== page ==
Four days before I became ALA executive director, the Centers for Disease Control and Prevention confirmed the first case of coronavirus in the US. By my third week, we were in a worldwide pandemic. Less than a month later, one of my closest friends called to say she was having trouble breathing and was considering a visit to the emergency room. Later that evening, she was intubated, placed on a ventilator in an induced coma for seven weeks, and hospitalized for another five months of recovery. Today, a year after her brush with death, she is alive but utterly changed.
My friend is a well-respected educational consultant and author of half a dozen books. In a phone call shortly after she returned home, I was delighted to learn that, though she was still weak and had limited mobility, she was finishing a book she had been working on before her illness. “I’m writing for a different reason now,” she said. “I used to think of my books as a complement to my teaching and consulting. Now they may be the primary way I reach people.”
Ginni Rometty, IBM’s first female CEO, once memorably said, “The only way you survive is you continuously transform into something else.”
I’ve thought about that a lot lately—as I watch my friend struggle with neuropathy to complete her book on deadline, as I watch many libraries reopen, and as I watch ALA members and staff work toward increasing funding for libraries. For example, with the American Rescue Plan Act, ALA’s Public Policy and Advocacy Office successfully helped secure billions for libraries. And now the fight is under way for the Build America’s Libraries Act, which would provide $5 billion for long-term improvements to library facilities.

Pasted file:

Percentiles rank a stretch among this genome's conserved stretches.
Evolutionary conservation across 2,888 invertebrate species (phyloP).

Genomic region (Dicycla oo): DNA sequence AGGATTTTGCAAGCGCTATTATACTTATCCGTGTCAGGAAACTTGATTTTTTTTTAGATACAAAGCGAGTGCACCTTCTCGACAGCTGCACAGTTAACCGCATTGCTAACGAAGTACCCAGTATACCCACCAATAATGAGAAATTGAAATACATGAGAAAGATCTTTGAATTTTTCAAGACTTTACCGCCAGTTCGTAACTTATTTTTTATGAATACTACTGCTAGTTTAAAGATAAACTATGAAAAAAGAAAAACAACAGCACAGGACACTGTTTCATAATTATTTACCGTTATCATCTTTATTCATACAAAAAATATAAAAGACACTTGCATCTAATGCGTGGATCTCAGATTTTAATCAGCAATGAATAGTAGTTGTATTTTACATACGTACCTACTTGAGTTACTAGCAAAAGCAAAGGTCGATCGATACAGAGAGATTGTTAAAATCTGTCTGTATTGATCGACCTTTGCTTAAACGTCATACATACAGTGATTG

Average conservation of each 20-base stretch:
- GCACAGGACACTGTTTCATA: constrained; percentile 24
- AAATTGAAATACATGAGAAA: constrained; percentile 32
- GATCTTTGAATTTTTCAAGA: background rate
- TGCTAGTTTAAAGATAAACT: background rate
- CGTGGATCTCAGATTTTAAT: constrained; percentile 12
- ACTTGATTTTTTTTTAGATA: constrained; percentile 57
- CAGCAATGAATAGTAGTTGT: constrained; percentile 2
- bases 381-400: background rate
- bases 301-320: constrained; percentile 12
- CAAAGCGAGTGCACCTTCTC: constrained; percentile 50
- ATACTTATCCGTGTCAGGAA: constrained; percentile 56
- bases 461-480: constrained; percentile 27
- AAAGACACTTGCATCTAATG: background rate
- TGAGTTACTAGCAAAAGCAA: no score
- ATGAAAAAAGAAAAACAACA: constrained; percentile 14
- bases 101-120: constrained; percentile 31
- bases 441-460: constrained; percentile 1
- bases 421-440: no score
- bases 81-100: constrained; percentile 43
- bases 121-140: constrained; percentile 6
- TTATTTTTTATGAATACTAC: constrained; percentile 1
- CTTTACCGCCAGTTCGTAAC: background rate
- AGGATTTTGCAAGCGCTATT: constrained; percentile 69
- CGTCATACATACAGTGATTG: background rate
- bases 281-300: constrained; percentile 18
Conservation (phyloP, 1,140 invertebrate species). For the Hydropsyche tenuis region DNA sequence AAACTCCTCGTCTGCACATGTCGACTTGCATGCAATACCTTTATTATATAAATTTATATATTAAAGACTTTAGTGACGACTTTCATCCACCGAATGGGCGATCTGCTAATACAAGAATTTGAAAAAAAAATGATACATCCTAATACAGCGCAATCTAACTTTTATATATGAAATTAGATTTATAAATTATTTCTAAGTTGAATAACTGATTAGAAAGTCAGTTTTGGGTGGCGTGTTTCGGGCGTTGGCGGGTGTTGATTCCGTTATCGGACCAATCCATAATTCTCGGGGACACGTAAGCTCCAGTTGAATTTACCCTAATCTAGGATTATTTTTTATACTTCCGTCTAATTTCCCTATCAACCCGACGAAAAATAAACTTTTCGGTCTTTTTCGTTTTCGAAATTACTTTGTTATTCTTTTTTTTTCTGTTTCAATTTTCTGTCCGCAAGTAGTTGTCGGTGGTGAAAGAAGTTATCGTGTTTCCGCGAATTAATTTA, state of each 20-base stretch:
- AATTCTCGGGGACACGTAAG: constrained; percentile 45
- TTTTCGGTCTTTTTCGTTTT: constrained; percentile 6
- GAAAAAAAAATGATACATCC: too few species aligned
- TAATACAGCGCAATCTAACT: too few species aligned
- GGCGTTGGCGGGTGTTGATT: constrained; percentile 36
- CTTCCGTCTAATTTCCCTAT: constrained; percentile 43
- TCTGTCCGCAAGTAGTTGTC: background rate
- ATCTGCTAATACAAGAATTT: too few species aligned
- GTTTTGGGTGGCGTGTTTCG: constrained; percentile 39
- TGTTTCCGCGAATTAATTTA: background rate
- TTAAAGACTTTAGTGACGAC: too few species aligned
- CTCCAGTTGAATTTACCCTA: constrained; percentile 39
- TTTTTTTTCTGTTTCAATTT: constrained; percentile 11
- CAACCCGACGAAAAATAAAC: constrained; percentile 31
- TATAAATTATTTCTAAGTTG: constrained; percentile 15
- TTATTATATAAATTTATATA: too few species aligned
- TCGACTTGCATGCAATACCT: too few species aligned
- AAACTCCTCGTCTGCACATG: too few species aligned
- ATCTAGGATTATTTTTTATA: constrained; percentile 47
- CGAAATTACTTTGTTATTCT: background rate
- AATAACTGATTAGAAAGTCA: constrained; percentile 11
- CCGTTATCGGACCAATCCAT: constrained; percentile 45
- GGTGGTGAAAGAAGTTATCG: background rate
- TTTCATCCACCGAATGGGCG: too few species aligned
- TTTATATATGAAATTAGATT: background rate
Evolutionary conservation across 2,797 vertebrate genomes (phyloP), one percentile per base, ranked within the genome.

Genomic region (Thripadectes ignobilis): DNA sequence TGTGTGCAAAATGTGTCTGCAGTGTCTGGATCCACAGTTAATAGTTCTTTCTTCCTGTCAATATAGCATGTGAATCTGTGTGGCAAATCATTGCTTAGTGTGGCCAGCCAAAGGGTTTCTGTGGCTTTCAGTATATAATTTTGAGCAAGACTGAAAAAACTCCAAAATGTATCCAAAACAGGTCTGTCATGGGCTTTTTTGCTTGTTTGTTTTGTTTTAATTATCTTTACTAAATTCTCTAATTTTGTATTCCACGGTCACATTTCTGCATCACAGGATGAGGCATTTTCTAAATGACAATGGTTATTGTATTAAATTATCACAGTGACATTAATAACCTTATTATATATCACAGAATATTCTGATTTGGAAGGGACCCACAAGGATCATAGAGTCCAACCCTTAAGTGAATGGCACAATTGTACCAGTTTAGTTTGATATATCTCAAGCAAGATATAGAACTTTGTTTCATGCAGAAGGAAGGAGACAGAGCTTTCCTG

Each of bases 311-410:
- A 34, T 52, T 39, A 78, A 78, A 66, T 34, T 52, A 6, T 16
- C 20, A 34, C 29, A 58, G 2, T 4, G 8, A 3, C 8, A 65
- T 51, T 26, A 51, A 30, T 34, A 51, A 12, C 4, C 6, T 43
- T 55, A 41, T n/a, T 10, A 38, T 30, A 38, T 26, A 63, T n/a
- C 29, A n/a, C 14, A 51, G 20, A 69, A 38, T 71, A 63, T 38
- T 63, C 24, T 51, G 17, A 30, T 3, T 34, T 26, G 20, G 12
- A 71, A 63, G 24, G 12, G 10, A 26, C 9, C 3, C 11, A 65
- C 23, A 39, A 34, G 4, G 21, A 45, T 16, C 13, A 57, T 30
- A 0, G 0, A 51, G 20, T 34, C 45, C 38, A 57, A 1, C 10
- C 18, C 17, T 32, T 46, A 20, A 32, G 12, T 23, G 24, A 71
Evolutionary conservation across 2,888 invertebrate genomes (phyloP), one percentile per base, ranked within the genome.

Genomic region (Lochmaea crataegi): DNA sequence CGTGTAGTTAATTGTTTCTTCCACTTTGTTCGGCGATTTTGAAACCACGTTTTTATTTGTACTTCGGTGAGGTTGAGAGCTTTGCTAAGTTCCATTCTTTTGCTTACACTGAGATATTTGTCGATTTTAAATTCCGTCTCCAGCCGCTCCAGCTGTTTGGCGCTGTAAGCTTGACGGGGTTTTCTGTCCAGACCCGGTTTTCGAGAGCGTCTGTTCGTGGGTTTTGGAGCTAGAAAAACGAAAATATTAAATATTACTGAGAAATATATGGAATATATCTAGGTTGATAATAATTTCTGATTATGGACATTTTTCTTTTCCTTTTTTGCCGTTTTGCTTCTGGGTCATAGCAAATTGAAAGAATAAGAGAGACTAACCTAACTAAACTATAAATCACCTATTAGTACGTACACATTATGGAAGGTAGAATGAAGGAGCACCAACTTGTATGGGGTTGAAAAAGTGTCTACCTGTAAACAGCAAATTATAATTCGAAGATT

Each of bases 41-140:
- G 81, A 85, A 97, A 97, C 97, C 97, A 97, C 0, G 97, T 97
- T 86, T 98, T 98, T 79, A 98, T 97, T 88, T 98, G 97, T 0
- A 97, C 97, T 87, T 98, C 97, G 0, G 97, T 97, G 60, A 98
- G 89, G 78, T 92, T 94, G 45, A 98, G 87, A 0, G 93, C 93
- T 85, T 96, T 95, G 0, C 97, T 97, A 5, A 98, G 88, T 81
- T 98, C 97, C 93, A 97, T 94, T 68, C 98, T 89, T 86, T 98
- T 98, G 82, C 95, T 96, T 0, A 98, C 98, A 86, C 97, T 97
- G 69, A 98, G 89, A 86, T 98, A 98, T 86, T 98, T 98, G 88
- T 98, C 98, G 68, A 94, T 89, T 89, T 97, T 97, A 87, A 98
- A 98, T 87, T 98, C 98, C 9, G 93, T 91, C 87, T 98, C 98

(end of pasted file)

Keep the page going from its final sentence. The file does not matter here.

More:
Whether on a personal, institutional, or policy level, the pandemic has repeatedly shown us that a return to normal is neither possible nor a worthy goal. The normal that some may long for was not just, equitable, or inclusive. Yet it is clear that any real national recovery is dependent on these tenets. If survival necessitates transformation, transformation requires accountability. There must be a means of identifying not just that we’ve changed, but what we have changed into and what that change will mean or do for others.
This past year, ALA has committed to its own evolution. We stood up against racism and racialized violence, redoubled our pledge for sustainability, and declared broadband access a human right. These change-management efforts are visible at every level of ALA: in the self-governance practices of the Forward Together initiative; in reevaluating the operating agreement for organizational alignment and excellence; and in developing a strategic plan to create the membership and revenue growth necessary to protect the right to read, ensure information access and equity, and effectively advocate for libraries of every type.
Make no mistake, ALA’s transformation will require greater accountability: as the single-largest driver of racial diversity in the field through its Spectrum Scholarship Program; in its library-based human rights activism through and beyond the Social Responsibilities Round Table and Rainbow Round Table; and through member groups advocating for services to the poor, people with disabilities, unhoused individuals, and those incarcerated, detained, or reentering. A true transformation for ALA will require that it consider itself as much a movement as an association.
In a speech delivered almost 20 years ago, Vartan Gregorian, former New York Public Library chief and president of the Carnegie Corporation when he died in April, said, “Libraries have shown remarkable resilience … and a remarkable ability to transform themselves to meet changing needs…. Libraries are the mirror held up to the face of humankind.” And we are changed.